Lagos Nigeria -17 October 2018: Iranian and Venezuelan oil production levels, along with the pace of US shale growth, will drive oil prices in the medium term, Fitch Ratings says. Supply constraints at a time of steadily growing demand are leading the Brent price to spike above USD80/bbl.
We rate oil and gas (O&G) producers on a through-the-cycle basis using fairly conservative price assumptions, but there is a potential for a moderate upside revision of these assumptions in the next two months.
Upcoming US sanctions against Iran already caused the country’s output to drop by 350 thousand barrels per day (mbpd) in September. We believe at least 1 million barrels per day (mmbpd) may be at risk unless sanction waivers and exemptions remove pressure to cut production further. Venezuelan output in September was 700 mbpd below its OPEC quota as the economic and political crisis continues to cripple the country’s oil industry.
We forecast that production declines in Iran and Venezuela may reach 2 mmbpd, or more. This is about the same as our estimate of maximum global spare capacity at the beginning of the year, mostly in OPEC countries and Russia. Prices might come down if OPEC+ producers manage to make up for the lost volumes.
US shale growth could help the oil market revert to a more balanced state in 2019 with prices moderating. However, the very limited spare capacity left in the market is likely to continue to influence prices. We cannot rule out an alternative scenario where oil prices keep rising or stabilise in the USD80-90/bbl range should OPEC and Russia be unable to sustainably offset the production fall.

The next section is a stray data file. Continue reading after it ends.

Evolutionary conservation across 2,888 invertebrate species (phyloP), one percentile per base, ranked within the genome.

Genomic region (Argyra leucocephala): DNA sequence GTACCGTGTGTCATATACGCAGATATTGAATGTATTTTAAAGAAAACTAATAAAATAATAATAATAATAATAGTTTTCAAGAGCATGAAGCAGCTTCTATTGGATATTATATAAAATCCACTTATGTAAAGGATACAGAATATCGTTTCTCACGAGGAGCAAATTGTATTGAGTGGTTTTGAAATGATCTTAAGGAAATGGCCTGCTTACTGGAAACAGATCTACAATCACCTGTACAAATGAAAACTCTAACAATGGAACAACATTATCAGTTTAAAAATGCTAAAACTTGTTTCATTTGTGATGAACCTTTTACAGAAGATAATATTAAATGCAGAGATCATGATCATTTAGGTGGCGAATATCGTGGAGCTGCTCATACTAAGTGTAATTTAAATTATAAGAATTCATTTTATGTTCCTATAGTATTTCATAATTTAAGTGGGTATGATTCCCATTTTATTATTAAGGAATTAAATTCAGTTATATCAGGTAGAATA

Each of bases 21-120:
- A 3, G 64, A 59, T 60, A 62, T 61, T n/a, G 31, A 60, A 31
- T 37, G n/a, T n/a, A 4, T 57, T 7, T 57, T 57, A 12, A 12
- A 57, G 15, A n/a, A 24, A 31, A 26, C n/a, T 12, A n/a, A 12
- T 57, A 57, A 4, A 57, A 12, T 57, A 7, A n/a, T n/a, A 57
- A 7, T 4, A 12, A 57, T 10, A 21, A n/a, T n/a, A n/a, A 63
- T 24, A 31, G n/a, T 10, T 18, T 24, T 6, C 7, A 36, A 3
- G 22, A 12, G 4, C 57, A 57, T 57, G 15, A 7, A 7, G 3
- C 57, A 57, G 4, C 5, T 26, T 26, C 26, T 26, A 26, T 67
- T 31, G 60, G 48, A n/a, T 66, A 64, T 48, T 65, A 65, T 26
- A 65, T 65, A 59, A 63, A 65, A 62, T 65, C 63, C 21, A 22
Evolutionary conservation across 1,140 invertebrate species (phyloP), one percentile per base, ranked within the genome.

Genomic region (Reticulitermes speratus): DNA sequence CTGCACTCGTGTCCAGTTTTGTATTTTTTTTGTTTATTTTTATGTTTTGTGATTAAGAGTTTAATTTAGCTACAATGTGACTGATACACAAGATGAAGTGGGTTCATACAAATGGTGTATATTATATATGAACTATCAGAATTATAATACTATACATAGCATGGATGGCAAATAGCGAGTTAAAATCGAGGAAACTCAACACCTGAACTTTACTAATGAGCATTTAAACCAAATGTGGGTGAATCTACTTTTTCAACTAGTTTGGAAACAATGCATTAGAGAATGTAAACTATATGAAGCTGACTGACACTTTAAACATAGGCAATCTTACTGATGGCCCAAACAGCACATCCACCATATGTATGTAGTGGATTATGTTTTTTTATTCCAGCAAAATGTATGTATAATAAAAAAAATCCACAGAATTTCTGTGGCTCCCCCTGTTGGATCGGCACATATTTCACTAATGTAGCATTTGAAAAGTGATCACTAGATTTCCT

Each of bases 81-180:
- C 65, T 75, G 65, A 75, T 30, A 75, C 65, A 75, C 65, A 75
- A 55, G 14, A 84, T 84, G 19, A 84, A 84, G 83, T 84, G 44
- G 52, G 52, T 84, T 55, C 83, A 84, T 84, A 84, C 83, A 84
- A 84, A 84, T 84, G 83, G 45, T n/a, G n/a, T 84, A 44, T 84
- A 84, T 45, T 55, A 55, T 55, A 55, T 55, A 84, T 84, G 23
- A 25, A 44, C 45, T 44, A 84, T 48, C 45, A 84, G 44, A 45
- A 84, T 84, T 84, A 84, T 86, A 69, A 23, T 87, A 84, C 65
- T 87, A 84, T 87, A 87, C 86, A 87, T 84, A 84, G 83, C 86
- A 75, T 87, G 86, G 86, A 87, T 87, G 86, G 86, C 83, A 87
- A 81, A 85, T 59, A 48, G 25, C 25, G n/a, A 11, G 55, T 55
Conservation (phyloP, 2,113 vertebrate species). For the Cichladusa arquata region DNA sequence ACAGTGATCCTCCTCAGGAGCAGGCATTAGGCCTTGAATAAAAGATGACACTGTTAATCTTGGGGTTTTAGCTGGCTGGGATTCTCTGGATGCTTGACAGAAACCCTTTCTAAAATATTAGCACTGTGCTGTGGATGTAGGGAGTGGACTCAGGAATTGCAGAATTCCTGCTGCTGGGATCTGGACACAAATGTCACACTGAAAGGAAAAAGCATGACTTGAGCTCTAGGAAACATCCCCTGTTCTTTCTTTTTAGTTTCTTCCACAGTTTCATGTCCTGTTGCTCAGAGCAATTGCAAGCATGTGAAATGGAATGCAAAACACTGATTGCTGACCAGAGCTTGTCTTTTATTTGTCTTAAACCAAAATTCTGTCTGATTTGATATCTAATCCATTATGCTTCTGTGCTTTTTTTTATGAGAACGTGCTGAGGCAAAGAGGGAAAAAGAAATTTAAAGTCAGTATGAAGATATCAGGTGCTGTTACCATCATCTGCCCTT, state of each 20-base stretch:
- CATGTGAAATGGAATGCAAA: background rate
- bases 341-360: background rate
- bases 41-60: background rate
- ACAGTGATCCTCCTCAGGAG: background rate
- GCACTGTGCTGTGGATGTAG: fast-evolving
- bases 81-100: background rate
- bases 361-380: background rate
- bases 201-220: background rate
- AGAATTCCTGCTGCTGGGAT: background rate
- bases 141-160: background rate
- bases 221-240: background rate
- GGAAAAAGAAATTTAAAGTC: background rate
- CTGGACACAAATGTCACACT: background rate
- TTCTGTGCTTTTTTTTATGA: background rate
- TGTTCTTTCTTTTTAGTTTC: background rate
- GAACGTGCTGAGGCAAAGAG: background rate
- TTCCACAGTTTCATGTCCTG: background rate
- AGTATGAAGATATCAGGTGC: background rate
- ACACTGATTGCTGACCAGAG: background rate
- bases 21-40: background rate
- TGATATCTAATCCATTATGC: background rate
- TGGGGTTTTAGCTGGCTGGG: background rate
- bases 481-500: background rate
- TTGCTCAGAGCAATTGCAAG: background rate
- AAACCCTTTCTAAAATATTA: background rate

The pace of US shale growth will be a significant factor in the oil price level. The US Energy Information Administration (EIA) expects US crude production, including natural gas liquids, to grow by around 2 mmbpd in 2018, which should exceed global demand growth. However, infrastructural limitations will continue to limit by how much the US production could grow every year. There are several large pipelines with expected completion dates in 2019 and 2020 that will somewhat elevate constraints.
Oil demand is expected to remain strong in the short term but is more uncertain over the next two to three years. Global economic expansion at the beginning of the year has spurred the demand. However, protectionist US trade policies have now reached the point where they are materially affecting the global growth outlook. High oil prices may also start to weigh on demand.
The credit profiles of deeply high-yield O&G producers are likely to benefit from the current pricing environment. This is due their liquidity positions often being stretched and leverage high, so additional cash flows could remove liquidity pressure and reduce debt loads. Larger integrated producers usually match increased cash flow from higher prices by increasing returns to shareholders, so the impact on their credit standing is more limited.
We expect industry cost inflation to pick up if high prices are sustained. So far, most large players have based their budgets on the USD50-60 price range. Plans may change if oil prices remain high.